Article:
Berkeley HISTORY 2 - lecture 11 - china (5 pages)

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lecture 11 - china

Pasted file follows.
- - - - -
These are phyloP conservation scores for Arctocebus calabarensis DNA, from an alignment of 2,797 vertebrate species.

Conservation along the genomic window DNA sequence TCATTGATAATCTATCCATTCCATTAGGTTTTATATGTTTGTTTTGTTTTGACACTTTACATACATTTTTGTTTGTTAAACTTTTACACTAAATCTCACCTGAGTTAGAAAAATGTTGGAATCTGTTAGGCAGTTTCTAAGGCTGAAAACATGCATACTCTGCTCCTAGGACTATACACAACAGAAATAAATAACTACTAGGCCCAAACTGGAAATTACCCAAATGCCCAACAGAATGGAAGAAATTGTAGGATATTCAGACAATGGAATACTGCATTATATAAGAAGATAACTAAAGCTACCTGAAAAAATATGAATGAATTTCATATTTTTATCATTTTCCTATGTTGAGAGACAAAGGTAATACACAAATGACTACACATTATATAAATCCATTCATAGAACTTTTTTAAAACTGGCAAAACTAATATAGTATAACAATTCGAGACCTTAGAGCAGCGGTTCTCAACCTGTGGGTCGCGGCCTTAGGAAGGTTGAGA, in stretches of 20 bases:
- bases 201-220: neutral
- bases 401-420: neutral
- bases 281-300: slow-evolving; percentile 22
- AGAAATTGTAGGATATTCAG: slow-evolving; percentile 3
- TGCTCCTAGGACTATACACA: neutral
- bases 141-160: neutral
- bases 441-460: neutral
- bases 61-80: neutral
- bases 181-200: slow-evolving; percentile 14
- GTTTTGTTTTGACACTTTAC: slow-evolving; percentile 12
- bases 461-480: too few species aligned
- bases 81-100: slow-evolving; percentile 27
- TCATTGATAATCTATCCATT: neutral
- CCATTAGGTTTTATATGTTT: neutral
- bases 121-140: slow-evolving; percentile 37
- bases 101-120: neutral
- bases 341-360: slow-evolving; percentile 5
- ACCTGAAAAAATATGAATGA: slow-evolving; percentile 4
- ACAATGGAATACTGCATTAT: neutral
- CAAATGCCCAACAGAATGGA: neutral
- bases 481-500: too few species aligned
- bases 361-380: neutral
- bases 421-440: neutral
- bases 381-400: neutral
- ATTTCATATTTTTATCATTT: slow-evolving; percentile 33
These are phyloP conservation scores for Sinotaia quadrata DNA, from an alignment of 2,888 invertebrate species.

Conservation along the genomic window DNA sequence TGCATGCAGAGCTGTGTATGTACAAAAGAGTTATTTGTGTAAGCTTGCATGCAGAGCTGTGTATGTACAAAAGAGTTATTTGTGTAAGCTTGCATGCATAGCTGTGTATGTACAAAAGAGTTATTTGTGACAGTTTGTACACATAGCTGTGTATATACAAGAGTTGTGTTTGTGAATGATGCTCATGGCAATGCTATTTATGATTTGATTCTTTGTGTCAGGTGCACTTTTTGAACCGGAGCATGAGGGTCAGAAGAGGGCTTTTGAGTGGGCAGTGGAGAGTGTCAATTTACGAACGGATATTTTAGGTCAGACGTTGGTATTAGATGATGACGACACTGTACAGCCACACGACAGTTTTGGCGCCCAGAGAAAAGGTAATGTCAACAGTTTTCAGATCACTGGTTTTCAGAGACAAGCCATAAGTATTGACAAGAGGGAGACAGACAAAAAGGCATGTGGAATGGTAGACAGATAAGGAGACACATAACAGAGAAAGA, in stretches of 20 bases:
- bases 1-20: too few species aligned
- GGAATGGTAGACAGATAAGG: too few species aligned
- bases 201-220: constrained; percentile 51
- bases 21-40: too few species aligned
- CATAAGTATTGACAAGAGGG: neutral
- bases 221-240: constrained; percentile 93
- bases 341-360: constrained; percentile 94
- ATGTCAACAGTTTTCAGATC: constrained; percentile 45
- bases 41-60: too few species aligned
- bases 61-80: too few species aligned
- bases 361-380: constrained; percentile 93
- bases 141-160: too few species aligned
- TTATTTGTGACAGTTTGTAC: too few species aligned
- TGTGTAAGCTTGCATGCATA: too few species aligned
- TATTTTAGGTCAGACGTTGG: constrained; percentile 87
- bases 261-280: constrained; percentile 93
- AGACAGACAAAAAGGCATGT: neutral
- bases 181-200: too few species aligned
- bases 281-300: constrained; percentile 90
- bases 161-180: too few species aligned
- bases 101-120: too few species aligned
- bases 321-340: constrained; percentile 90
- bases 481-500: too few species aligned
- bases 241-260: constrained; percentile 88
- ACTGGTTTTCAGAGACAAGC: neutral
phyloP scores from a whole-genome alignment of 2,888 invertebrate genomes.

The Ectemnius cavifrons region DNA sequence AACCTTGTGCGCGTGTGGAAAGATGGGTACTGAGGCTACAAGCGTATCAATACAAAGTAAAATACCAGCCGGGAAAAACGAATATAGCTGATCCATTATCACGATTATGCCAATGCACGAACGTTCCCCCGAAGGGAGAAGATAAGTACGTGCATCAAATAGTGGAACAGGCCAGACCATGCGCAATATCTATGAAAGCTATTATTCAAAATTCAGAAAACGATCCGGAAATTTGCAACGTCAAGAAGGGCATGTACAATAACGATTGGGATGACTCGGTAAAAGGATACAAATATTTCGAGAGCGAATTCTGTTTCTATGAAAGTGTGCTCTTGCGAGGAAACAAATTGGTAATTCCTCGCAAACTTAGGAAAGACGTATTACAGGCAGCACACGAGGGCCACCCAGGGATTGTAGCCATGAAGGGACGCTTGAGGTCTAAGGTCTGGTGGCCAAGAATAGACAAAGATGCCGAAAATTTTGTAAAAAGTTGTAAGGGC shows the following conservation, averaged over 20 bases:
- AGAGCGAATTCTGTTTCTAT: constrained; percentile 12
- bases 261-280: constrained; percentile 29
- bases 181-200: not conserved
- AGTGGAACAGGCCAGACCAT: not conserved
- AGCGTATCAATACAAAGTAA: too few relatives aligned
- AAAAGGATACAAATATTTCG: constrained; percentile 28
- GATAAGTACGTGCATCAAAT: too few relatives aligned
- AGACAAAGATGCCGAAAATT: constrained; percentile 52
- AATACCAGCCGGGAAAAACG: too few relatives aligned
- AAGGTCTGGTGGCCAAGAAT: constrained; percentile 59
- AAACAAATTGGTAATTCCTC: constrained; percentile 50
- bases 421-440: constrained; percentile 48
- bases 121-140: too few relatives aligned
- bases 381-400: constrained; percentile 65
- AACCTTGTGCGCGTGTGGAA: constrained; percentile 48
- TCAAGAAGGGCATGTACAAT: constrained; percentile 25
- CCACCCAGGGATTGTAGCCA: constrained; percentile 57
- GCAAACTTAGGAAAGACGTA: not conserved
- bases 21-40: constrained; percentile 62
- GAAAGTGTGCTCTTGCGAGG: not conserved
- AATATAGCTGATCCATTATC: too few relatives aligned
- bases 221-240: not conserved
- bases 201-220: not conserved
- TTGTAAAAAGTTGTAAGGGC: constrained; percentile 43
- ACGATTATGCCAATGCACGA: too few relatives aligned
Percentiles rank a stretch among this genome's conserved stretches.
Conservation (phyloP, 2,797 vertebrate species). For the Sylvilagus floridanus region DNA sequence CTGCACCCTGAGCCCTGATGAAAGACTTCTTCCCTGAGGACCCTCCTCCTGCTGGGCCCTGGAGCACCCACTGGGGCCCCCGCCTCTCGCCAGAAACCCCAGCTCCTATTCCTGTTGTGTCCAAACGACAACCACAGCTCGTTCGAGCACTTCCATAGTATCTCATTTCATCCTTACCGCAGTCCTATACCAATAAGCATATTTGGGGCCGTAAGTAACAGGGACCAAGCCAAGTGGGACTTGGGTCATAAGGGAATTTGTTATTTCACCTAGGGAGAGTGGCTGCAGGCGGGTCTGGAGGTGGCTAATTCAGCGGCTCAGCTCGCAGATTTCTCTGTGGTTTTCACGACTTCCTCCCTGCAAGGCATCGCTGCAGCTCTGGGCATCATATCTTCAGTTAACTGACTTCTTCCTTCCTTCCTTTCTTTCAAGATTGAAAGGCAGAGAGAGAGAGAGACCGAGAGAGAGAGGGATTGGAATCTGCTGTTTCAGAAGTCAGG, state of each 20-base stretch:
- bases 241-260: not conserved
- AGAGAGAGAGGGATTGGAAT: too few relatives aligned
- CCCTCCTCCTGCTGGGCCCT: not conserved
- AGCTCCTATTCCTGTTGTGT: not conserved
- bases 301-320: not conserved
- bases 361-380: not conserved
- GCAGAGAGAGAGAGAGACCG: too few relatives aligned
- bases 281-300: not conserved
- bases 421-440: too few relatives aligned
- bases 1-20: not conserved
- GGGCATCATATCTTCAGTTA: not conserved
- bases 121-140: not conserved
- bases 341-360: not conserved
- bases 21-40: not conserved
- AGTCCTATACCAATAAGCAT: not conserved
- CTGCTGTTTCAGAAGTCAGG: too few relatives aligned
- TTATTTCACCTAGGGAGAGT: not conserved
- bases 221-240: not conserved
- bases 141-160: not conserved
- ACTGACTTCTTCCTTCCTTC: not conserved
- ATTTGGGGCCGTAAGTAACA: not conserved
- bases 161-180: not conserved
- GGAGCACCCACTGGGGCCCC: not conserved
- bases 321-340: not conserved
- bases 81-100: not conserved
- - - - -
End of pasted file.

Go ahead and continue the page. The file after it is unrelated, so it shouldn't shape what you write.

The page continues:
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Lecture 11 China from Mongols to the Manchus Key Terms Yongle emperor Macao Society of Jesus Jesuits Manchus Guiding Questions How did Ming emperors project power and what limited their contraol over the empire Ming emperors ruled through a bureaucracy dominated by eunuchs yet over time bureaucratic inertia a factor in Ming collapse How did China handle the outside world foreigners foreign goods and ideas this period was marked by a tension between isolationism and an openness to outside ideas on Chinese terms Hongwu and Imperial Recovery Hongwu r 1368 1398 need to restore central authority thanks to his long reign to establish his authority close supervision of government a airs 1376 1393 4 purges of o cials opponents to the regime toward the middle of his reign 100 000 people were executed for rebellion descent and disagreement uncertain regime to consolidate their authority expand bureaucracy established taxes Public Works and Reforestation village commissions established maintain irrigation works reforestation provided for central government for village leaders as part of authority land reclamation mass reforestation 1 billion trees planted in Hong s reign lost of forest due to agriculture ecology and modern preservation happened before modern times Hongwu and Religion origins in Red Turban movement emphasis on divine support for Ming rule Nanking renamed Yingtian In Response to Heaven build up connection between emperor and heaven for authority The Imperial Cult expansion codification of court ceremonial rituals and rights for the emperor himself perform sacrifices for the good of the country o cials now kneel in emperor s presence emperor s performance of annual rites The Yongle Emperor r 1402 24 construction of Forbidden City in Beijing meant to shock and awe of people who see it massive building project create a separate focus for imperial power commoners are not allowed in it expands imperial bureaucracy turns to unix as his o cials of choice establish o ces to control the bureaucrats and unix himself Eastern Depot extralegal police agency investigates state o cial eunuchs Eunuchs in the Imperial Bureaucracy Yongle establishes Directorate of Ceremonial head of all eunuchs oversees eunuch school security imperial library non Chinese castrated and raised in imperial palace China under the Ming 1600 about 231 million people most heavily populated in the world 90 live in the countryside engaged in farming healthy population variolation vs smallpox village commissions invest in public works cleanliness e orts to clean up villages The Village Community markets temples centers for community taxes collected by village village chiefs link between village and central power charged with collecting the tax local leaders of the village serve as middle men between the imperial government and village itself having steady reliable person to go problem is that they can build local power that could be against the central power The Family and Confucianism patriarchal family households the primary focus of life worship of ancestors family shrines shrines for family ancestors and gods in the house family acknowledges the emperor as shrines as well state sponsored confucianism restoring it as the o cial ideology backed by the dynasty support of the patriarchal ideals II Chain and the Outside World The Imperial Tribute System other rulers subjects of the emperor trade seen as a gift to barbarian peoples tribute rulers required to send gifts as bizarre as possible gira es tropical birds etc Zheng He s Voyages 1405 33 instigated by Yongle emperor Zheng He Muslim eunuch Chinese traders already active in South East Asia Indian Ocean The Voyages Purpose proclamations of Chinese good intentions lavish gifts rulers encouraged to acknowledge Son of Heaven s authority no colonies or military conquests China and Foreign Trade Portuguese arrive at Macao 1557 established themselves at Macao confined to Macao walled o from mainland Macao is walled o and away from China people are only allowed to enter and exit to trade with the Chinese Biennial trade fairs at Guangzhou silk porcelein Chinese tea begin to circle around the maritime trade The Jesuits and China Society of Jesus f 1540 missionary theological work elite highly trained preacher scholars missionary activity in Americas India China established foundation on Macao interested in converting the Chinese China and Japan seen as the last frontier or area where Christianity can spread hoping to beat the Protestants there Europe s religious problems become to the world s religious problems active in using the printing press for their writings Matteo Ricci in China Jesuits often treated as spies Ricci arrives in China in 1584 stays until death 1610 accepted into Confucian elite clocks Ricci s map gift emperor for winding clocks present the emperor the map of the world including the Americas allowed to move from Macao to Beijing emperor generally refuse to see foreigners but Ricci was able to based on this standing became easily fluent in Chinese presenting useful European technologies worked their way into the empire to convert the top Chinese societies to Catholicism The Yuanming Yuan Palace imperial summer palace designed in Italian baroque style by Jesuits miniature walled town squares shops etc eunuchs dressed as westerners emperor seems to be happy to be a westerner in his palace despite his dislike of Europeans spreading around China China the World s Silver Tomb 1571 Spanish open trans Pacific route Acapulco Manila silver only commodity Chinese accept for silk Japanese New World silver China allowed China to participate in the global economy silver is what the Chinese want in the real world only accept silver for any European o er Europeans want the silk and porcelain so they collected silver to exchange with China The Consequences of the Silver Flood monetization of Chinese economy silver becomes basis for tax system paying taxes a ect merchants and traders peasants subject to price inflation or currency scarcity required to pay their tax in silver exposed to price inflation when the silver supply is cut o unable to find the silver to pay taxes Consequences of Silver II China now linked global economy silver shortages disrupt Chinese economy 17th century period of economic crisis Japanese suppression of foreign trade The Early 17th Century Inertia and Dysfunction socioeconomic disruptions from silver bureaucratic inertia Wanli emperor r 1573 1620